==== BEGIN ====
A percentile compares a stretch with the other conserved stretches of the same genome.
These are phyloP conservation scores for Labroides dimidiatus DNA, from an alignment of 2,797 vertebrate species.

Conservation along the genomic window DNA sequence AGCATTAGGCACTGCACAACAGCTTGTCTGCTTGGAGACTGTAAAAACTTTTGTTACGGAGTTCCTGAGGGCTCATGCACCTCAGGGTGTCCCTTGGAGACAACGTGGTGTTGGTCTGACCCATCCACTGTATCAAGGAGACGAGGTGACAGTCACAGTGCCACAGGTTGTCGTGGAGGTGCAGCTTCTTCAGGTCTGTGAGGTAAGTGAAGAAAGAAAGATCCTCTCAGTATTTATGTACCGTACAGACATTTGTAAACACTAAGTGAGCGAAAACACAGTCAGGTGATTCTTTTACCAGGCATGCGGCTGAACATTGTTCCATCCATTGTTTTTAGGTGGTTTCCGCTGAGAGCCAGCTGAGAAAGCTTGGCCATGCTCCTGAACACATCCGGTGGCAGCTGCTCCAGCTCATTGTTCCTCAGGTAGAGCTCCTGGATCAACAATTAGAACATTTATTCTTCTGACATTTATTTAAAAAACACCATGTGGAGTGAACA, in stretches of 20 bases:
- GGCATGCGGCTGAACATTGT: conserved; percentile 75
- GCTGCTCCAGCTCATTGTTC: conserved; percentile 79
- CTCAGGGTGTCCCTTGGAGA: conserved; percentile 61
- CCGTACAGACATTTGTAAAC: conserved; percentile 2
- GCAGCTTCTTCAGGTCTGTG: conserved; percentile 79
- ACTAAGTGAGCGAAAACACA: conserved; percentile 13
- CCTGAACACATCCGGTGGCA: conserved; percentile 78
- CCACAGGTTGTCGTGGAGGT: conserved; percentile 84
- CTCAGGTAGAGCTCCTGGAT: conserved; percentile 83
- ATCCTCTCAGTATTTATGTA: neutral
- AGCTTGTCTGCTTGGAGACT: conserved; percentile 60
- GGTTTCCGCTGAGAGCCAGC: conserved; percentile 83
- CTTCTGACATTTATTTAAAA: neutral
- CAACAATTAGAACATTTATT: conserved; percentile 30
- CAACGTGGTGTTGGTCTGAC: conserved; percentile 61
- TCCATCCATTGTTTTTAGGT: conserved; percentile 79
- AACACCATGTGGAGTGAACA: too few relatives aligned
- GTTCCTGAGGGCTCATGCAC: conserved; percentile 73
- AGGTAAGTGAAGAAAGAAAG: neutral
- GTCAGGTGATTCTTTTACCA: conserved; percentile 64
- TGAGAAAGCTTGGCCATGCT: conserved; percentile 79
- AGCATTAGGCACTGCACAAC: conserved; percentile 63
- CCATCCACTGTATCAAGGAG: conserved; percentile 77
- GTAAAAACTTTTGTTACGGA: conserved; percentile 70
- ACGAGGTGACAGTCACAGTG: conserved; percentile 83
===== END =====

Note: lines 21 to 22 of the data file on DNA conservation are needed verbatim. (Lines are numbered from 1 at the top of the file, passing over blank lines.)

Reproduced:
- GTTCCTGAGGGCTCATGCAC: conserved; percentile 73
- AGGTAAGTGAAGAAAGAAAG: neutral